LearningCenter Post59

Software Contract Negotiation (When You Don’t Have the Upper Hand)

How to Negotiate Software Contracts When You Have No Second Option

Software contract negotiations can be difficult, frustrating, and exasperating. But they can also be tolerable when it feels like you have cards of your own to lay on the table. Having the option to be able to walk away can be the silver bullet in a negotiation:

“I think I’ll take my business elsewhere. I hear your competitors give out enticing offers to new customers.”

Such words usually drain the blood from the sales reps’ faces and they’ll scramble to keep your business, even if it means they keep it at a lower selling price.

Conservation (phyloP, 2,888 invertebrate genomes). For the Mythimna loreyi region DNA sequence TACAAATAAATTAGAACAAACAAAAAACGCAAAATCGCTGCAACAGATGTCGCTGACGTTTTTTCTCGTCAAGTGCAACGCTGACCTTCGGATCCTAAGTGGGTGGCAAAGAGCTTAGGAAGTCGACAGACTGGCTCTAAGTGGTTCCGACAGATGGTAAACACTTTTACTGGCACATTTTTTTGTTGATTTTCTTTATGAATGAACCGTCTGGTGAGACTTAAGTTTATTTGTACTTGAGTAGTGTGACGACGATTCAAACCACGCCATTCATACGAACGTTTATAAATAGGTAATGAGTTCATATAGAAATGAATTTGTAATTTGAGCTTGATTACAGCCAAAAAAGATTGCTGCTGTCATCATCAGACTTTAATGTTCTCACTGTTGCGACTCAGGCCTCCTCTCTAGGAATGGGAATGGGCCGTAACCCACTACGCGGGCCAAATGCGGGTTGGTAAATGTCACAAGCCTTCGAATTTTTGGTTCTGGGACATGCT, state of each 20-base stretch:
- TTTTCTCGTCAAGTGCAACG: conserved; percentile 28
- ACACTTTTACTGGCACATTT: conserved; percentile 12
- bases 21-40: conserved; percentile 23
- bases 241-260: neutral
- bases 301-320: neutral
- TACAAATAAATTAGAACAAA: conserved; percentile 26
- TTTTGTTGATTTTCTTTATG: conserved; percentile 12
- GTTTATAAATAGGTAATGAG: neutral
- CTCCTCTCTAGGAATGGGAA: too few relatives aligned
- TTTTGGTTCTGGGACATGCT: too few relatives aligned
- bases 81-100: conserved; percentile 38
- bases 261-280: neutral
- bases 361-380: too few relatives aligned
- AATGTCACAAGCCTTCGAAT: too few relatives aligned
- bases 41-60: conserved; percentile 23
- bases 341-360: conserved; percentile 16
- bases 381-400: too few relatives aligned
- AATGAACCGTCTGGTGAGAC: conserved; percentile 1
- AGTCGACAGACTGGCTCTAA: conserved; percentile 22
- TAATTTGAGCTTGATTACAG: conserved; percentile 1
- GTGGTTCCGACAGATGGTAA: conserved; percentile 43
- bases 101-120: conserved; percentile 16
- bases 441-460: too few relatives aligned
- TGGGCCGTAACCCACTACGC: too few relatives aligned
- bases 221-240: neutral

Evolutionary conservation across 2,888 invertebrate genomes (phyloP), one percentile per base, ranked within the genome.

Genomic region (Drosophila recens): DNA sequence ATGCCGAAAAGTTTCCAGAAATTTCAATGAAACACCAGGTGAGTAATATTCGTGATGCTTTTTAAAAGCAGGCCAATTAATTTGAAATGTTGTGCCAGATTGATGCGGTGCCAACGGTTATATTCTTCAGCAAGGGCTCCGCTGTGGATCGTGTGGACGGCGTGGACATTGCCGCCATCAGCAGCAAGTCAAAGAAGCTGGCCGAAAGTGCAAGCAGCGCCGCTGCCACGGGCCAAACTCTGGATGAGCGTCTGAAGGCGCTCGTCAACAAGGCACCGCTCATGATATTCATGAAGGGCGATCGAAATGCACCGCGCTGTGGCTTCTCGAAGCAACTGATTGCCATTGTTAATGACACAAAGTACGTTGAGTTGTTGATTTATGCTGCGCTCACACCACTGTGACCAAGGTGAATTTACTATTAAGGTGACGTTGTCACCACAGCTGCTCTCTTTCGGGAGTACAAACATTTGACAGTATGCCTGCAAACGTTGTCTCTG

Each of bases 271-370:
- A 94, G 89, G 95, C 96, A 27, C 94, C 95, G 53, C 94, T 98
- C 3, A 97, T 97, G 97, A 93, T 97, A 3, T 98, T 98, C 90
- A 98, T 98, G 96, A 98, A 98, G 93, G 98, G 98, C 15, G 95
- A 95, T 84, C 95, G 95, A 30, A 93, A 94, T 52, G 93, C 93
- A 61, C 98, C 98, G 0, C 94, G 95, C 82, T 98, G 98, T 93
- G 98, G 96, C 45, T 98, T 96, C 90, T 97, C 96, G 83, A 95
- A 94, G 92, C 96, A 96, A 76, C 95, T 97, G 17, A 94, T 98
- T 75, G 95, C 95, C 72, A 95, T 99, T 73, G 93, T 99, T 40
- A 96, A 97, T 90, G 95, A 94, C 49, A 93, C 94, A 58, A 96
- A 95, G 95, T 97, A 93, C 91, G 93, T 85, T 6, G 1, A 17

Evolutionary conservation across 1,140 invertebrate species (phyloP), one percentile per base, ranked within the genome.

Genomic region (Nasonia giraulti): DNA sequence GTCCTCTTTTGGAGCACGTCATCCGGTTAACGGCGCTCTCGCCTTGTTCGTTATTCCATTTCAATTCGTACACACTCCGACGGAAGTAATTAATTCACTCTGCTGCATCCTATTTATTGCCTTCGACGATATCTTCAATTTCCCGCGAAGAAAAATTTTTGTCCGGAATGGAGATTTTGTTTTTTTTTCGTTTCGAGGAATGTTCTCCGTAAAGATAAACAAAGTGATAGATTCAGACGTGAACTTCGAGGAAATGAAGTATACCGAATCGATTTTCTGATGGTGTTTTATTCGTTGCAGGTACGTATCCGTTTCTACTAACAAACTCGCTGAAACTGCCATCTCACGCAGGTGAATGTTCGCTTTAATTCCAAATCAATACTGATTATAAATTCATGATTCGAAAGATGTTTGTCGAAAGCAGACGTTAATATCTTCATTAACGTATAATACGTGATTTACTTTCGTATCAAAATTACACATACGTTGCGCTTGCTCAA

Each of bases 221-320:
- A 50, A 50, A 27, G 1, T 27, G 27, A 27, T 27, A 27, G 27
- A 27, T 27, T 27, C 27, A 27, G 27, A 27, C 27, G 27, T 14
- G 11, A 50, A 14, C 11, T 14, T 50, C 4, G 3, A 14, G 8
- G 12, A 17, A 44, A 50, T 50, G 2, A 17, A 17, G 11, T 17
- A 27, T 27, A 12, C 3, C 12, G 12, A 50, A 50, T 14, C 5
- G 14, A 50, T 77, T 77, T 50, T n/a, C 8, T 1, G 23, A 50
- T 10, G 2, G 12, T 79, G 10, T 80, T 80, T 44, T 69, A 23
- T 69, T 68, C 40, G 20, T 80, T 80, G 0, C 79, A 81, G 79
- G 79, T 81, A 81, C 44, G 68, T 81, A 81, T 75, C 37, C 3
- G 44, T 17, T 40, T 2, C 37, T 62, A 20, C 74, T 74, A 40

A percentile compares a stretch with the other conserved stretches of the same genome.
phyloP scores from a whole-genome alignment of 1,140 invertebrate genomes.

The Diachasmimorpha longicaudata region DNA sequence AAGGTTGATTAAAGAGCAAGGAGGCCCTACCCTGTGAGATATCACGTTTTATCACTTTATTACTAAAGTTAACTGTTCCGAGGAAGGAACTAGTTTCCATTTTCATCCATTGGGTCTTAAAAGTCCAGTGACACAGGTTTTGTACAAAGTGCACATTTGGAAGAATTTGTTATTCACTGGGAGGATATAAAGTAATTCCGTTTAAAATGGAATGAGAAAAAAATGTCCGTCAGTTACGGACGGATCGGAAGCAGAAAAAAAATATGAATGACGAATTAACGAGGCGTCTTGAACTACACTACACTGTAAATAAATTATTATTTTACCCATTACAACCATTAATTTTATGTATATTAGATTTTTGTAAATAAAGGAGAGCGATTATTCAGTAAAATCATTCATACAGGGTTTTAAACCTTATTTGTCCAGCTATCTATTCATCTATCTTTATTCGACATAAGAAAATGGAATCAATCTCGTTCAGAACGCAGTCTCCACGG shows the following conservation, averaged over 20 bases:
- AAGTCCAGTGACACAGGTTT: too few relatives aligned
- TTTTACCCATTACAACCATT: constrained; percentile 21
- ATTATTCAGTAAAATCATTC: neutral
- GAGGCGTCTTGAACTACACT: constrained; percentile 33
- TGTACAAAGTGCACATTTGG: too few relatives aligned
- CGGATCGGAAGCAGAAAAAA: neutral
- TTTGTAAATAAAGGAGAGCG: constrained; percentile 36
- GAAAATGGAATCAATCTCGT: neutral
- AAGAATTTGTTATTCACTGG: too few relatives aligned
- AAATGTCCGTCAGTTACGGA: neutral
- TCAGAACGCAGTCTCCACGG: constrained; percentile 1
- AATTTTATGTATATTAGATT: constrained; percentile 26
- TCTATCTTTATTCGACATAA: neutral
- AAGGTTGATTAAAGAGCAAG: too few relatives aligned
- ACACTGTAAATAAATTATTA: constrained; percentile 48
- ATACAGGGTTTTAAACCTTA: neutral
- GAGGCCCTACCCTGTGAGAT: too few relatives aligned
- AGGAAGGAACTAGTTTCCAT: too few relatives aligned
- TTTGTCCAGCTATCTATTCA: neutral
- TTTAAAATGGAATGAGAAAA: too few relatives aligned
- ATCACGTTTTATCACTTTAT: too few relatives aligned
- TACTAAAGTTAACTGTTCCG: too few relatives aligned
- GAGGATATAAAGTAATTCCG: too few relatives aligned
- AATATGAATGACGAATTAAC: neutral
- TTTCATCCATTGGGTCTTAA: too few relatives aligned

But what if you don’t have that option? What if the software vendor sitting on the other side of the table has you pinned in a corner?

    1. Maybe they have a monopoly on the software that is critical to run your business. There’s no one else selling the software that you need and if you don’t have the software that this vendor is selling, then your business is as good as dead.


  1. Or it’s possible that, while you have alternative software vendors available, you’ve already implemented this software so thoroughly throughout your company that switching at this point would be impossible.

This seemingly skewed power dynamic means that negotiating a contract feels more like a shake-down.

What can you do other than bend to their demands, which will steadily get more and more outrageous when they figure out they have you chained to your chair?

At Metrixdata 360, we’ve had many clients come to us in just such a predicament and we’ve discovered that while you may not have the option to walk away, there are still a few cards you can play.

Create a Value Gap